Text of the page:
How to Setup a
Remote Desktop Web Connection
Have you ever needed to retrieve something from your computer when
you are away from your home or office. Or maybe you would
like to be able to check your email while you are on vacation. There is a
relatively simple solution. You can use a
remote desktop program. In fact, you may already have one
and not even know it. If you own Windows XP Professional, it
includes Microsoft's Remote Desktop. Remote Desktop gives you
complete control over your computer from across a network or over
the Internet. There are two types of Remote Desktop Connections.
The standard Remote Desktop Connection requires client software to be
installed on the system you're connecting from (the client).
Unfortunately, it's not always practical or possible to install
the software on a system, such as when you're at an Internet café,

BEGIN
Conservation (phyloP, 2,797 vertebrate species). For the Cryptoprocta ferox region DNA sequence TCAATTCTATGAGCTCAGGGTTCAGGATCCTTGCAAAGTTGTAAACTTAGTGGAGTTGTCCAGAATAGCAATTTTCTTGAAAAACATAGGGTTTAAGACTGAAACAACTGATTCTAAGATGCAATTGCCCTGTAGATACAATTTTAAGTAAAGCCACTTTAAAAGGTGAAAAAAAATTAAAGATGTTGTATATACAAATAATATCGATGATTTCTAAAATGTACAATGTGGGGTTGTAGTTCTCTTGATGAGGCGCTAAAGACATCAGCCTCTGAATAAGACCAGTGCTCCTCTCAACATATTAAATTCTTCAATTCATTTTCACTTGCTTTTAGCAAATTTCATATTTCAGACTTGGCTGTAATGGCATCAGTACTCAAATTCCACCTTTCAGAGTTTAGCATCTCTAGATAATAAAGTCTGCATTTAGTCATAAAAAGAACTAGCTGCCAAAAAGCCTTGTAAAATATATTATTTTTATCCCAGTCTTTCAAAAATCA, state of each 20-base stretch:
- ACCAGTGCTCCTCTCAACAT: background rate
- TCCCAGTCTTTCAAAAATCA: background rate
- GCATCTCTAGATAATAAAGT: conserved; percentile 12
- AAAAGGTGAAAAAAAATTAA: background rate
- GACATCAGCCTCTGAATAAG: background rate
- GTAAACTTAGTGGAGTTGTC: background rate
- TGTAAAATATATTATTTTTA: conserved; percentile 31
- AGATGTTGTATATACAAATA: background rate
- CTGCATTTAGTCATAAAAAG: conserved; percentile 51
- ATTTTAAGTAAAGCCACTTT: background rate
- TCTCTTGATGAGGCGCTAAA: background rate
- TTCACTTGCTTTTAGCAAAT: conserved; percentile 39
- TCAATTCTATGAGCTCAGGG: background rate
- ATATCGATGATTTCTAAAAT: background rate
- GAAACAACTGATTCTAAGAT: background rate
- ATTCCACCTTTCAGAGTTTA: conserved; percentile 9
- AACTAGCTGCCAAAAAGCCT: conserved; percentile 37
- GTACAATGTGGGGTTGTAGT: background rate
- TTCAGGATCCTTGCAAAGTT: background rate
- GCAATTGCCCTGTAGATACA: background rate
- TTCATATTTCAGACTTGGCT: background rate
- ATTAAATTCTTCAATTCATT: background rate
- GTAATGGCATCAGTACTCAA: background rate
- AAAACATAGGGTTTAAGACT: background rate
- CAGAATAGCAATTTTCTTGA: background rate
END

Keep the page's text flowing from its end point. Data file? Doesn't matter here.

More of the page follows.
a friend's house, or using a client's computer. The other type is
Remote Desktop Web Connection, which loads the Remote Desktop
client within a browser. The Remote Desktop Web Connection is a
perfect solution for connecting to your home or office PC when you
can't install the Remote Desktop client software on a computer. By
pointing a browser that supports ActiveX controls at a host
computer running Windows XP Professional, you can access your
remote desktop over the Internet. This is the type of
connection this tutorial will help you set up.
Unfortunately, the Remote Desktop feature is only available in Windows XP
Professional. It's not included with Windows XP Home Edition. For
more information about how Remote Desktop Web Connection works,
About Remote Desktop Web Connection. If you do
have XP Professional here is a list of other
remote desktop programs.
Get Your Host Computer Ready